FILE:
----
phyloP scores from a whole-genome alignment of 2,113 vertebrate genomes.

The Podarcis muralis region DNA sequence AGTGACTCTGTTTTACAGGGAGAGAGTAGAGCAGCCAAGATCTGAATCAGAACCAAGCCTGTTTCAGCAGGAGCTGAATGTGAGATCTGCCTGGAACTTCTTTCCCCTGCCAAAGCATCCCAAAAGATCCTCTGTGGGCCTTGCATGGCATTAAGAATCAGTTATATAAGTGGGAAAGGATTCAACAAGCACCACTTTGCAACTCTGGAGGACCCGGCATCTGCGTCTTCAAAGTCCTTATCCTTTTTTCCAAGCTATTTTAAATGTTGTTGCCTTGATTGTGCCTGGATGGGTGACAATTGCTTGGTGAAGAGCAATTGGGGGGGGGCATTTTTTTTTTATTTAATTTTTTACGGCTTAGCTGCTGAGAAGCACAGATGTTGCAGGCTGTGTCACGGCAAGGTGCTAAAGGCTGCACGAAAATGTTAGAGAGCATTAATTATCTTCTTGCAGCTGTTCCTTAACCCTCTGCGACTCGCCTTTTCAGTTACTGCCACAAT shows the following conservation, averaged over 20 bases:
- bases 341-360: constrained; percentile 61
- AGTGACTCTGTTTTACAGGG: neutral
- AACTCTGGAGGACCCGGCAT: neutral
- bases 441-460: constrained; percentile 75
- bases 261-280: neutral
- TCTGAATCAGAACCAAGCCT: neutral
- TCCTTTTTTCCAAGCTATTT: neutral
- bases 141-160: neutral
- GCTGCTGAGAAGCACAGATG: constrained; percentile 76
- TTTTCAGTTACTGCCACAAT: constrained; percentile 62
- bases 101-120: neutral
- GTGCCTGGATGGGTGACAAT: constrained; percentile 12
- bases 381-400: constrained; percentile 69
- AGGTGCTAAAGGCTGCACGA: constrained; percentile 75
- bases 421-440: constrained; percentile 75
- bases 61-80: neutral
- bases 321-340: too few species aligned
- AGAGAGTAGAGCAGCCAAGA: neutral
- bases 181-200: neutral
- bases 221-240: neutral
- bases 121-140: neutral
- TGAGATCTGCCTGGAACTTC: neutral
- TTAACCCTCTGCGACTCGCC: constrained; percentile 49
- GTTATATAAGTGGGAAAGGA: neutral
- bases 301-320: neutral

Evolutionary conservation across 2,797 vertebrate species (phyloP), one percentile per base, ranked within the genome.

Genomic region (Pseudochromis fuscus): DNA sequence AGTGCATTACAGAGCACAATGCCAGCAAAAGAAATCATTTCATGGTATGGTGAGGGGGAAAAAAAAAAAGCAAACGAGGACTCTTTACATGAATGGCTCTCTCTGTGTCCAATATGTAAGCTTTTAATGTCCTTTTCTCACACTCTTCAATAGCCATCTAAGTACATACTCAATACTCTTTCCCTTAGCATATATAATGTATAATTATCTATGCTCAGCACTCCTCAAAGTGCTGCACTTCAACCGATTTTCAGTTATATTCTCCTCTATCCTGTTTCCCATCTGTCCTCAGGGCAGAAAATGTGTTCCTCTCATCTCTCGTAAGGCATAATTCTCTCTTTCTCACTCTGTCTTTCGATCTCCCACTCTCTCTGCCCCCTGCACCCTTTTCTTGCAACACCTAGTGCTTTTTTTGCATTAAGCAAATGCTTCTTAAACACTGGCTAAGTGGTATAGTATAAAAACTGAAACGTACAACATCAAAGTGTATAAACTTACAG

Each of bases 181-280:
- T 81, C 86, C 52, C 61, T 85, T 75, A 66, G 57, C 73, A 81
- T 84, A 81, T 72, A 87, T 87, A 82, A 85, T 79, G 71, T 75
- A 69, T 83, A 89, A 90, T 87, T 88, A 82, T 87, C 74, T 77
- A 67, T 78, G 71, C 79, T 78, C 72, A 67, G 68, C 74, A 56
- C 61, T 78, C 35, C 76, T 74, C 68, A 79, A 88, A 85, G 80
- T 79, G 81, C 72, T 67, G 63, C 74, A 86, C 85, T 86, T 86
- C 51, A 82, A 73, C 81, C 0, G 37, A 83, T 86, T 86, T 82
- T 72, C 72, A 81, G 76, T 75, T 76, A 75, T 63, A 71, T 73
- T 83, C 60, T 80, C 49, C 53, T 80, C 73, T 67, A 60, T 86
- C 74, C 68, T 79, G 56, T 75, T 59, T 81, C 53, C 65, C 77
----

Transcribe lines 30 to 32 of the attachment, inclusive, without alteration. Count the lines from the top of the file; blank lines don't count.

Each of bases 181-280:
- T 81, C 86, C 52, C 61, T 85, T 75, A 66, G 57, C 73, A 81
- T 84, A 81, T 72, A 87, T 87, A 82, A 85, T 79, G 71, T 75